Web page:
Historically, new settlement experiences have occurred due to personal economic need on the part of Mexican American and Mexican nationals as well as to fiscal security interests on the part of the United States. The 1900s employment opportunities had become bountiful, and Latinos were surreptitiously welcomed as they provided cheap labor. Thus, a pattern began to emerge: Mexicans, Chicanos, and other Latinos would primarily be used to fill the demand for cheap labor in agricultural and railroad industries.40 The railroad expansion served as a catalyst for Mexican American employment in Chicago, and that city would later be identified as the Midwest Mexican Capital.41 During the industrial and agricultural boom, many Mexican migrants lived in railroad camps, in and around Chicago. During the winter of 1927-1928, 950 Mexican people were found living in 20 camps. Men accounted for 423 of camp residents, 155 were women, and 372 were children. Among the railroads with camps were Atchison, Topeka and Santa Fe Ry. Co.; Chicago, Milwaukee and St. Paul Ry. Co.; Chicago and Northwestern Ry.; and Burlington Railroad.42
Midwestern Mexican colonias appeared in the early twentieth century a period during which there was massive Mexican migration to the area because there were no established Mexican communities. South Chicago had one such colonia.43 The year of 1929 saw a sizable influx of Mexican and Mexican Americans into Illinois, most notably into Chicago. Chicago housed one of the largest and strongest Mexican populations outside the Southwest. Although the population was relatively small compared to the city’s total population, it was a Midwest destination that drew Latinos by the largest numbers.44
By 1930, the number of Mexicans in Chicago had increased dramatically. Single men were no longer the only ones making the trip. Initially, groups of Mexican male workers came directly to Chicago, having been recruited by industries to fill voids caused by wartime labor shortages; others came as a result of the known demand for more laborers. Ultimately, Mexican men and women journeyed toward Chicago from the agricultural fields, looking for other opportunities. The lure of gainful employment in the United States and the desire to escape the revolution in Mexico were the primary reasons for the massive migrations north.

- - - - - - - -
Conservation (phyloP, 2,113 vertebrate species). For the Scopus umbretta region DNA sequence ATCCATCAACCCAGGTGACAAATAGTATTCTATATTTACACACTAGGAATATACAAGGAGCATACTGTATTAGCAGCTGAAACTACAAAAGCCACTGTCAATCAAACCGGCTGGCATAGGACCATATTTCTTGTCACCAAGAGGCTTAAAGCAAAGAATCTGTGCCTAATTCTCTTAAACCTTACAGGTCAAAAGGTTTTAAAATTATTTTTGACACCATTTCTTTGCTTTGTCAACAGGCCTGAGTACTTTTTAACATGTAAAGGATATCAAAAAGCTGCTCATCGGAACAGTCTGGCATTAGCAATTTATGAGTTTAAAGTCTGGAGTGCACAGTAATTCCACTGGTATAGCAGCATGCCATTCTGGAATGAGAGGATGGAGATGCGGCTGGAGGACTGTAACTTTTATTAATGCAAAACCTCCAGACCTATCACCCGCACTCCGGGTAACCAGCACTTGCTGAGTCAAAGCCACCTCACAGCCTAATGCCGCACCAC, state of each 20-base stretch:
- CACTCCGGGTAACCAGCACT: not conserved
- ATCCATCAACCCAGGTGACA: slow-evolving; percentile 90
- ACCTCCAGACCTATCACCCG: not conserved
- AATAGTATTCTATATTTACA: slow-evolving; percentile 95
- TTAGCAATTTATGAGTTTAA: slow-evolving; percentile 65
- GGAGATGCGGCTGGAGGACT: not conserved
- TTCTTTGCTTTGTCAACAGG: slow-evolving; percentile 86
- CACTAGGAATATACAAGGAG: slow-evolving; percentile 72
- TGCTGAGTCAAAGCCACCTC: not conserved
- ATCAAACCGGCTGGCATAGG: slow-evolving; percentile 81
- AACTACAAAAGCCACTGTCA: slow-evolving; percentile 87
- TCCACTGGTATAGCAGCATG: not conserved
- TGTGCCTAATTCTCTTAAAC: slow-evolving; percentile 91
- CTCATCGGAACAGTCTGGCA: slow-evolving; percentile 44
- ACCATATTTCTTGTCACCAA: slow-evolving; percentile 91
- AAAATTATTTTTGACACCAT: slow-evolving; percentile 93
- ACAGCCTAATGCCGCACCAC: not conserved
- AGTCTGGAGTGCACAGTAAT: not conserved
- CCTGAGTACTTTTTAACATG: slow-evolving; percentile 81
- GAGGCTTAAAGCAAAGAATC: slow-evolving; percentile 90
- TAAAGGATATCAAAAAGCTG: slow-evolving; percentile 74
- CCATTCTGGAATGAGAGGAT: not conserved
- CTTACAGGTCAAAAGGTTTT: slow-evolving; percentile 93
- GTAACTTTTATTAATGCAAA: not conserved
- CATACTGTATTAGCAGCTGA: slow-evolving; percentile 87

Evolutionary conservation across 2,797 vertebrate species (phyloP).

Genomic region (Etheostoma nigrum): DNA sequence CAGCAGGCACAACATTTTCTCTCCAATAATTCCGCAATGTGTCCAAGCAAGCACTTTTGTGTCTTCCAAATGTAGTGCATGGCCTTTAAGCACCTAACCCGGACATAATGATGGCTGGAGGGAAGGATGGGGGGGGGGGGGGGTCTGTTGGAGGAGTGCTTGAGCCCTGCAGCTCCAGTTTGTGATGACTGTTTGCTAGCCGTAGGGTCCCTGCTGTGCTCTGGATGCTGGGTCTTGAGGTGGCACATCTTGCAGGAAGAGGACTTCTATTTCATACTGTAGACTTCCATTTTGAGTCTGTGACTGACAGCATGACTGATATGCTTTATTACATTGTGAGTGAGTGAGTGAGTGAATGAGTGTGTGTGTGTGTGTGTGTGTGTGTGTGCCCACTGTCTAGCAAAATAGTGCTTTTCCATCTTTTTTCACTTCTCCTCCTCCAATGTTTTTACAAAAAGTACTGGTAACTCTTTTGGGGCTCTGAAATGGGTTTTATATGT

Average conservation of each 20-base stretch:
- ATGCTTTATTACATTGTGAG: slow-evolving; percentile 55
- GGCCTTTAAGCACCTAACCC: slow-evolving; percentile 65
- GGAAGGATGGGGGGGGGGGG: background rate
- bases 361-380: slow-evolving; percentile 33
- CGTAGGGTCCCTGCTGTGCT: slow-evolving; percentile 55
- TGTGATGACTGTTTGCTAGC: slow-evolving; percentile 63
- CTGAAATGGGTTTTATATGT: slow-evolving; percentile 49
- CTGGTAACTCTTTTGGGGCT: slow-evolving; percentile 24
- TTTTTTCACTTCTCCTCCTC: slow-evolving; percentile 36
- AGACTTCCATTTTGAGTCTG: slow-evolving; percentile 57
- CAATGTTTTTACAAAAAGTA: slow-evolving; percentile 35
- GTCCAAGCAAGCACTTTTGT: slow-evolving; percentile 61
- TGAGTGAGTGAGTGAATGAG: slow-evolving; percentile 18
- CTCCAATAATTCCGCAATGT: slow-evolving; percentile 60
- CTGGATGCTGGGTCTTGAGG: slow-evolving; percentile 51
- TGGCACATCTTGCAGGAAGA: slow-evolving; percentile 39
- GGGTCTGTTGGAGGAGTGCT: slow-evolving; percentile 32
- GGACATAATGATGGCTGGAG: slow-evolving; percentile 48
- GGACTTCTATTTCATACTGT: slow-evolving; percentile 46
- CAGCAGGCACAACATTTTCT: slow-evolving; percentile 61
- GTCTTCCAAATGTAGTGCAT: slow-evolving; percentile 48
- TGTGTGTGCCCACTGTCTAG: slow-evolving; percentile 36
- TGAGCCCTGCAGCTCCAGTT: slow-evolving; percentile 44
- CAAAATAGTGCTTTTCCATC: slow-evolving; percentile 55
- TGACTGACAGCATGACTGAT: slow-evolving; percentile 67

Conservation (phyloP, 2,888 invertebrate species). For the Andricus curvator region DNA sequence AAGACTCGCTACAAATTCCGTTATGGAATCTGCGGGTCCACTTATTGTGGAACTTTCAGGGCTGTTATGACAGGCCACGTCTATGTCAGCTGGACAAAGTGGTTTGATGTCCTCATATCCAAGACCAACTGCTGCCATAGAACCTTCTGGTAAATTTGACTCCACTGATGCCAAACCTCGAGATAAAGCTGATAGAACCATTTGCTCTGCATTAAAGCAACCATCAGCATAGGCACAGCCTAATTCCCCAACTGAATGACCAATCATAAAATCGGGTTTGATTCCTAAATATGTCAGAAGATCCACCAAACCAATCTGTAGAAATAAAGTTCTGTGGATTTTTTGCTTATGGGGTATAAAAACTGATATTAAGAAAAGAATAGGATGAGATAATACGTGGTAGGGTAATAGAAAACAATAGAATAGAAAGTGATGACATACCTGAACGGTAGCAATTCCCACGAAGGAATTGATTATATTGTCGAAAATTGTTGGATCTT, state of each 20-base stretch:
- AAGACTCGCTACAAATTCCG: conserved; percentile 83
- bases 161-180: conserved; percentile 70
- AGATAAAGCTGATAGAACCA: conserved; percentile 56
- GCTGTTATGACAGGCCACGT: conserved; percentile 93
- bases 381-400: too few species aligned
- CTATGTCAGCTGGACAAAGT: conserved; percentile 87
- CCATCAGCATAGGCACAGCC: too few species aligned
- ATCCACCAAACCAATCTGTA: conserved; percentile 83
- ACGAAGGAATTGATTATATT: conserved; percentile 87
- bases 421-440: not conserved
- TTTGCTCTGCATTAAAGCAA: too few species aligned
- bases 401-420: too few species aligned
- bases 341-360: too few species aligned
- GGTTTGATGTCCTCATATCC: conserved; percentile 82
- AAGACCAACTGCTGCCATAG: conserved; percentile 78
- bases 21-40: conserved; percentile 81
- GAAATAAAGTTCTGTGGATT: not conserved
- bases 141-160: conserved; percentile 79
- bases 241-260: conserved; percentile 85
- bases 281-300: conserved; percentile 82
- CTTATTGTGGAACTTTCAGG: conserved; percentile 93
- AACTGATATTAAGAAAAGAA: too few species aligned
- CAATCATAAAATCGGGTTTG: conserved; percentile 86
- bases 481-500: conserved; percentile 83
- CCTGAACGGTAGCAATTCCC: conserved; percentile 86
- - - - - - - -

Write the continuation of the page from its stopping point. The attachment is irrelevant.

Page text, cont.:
The movement of Mexicans to urban areas had thus begun. It is estimated that there were 1,265 Mexicans in Chicago in 1920, and that the number had jumped to 19,362 by 1930. The urban colonias, or barrios, were dreadful. Inundated by rodents, chronic disease, high infant mortality rates, lack of essential utilities, and lack of protection from the elements, the families huddled together to find comfort in supporting one another. Eventually, the rise of culturally familiar shops, restaurants, and churches added to the comfort level of the local residents.45 By this time, one-third of the Mexican population was composed of women, children, and extended family members. These new families formed cultural and social networks that provided relief from discrimination and economic hardship. Their connection to their mother country remained strong, leading to local celebrations of holidays such as Mexican Independence Day.46
Thousands upon thousands of Mexican laborers had entered the industrial labor force in the Midwest. By 1930, the Mexican population of Illinois numbered 28,906.47 However, the stock market crash of 1929 left the country in economic despair that lasted until World War II. The war also caused the loss of over half of the population of Mexican origin in Indiana, Illinois, and Michigan.
In the 1930s the U.S. secretary of labor, William N. Doak, initiated a nationwide campaign of terror against Mexicans.48 Although this initiative was referred to as repatriation, many U.S. citizens of Latin American origin were deported. Local immigration officers and law enforcement agencies willingly supported implicit anti-Mexican sentiment as well as deportation raids that resulted in more losses of Mexican-origin residents and citizens.
During the 1930s and 1940s, as a result of this anti-Mexican campaign, the Mexican population dropped 40 percent in the United States. In Illinois it caused the Mexican population to decline to 21,449 in the 1930s and 10,065 in the 1940s. This represented a 53 percent loss of Mexican-origin residents in Illinois.49
In 1941, the United States became engaged in World War II, once again finding itself with wartime labor voids and additional wartime industrial demands. The United States again eased on immigration restrictions; much in the same way as it did with the Puerto Rican government, it was now working with the Mexican government to contract labor. As a result of U.S.-Mexican negotiations over 15,000 guest workers, called braceros, arrived in Chicago from 1943 to 1945. Numerous braceros stayed and settled permanently after the expiration of their contracts. By the late 1940s, many had settled in Aurora, Joliet, Gary, and Blue Island. Among the settlers were Mexican Americans and Tejanos (Texans of Mexican origin).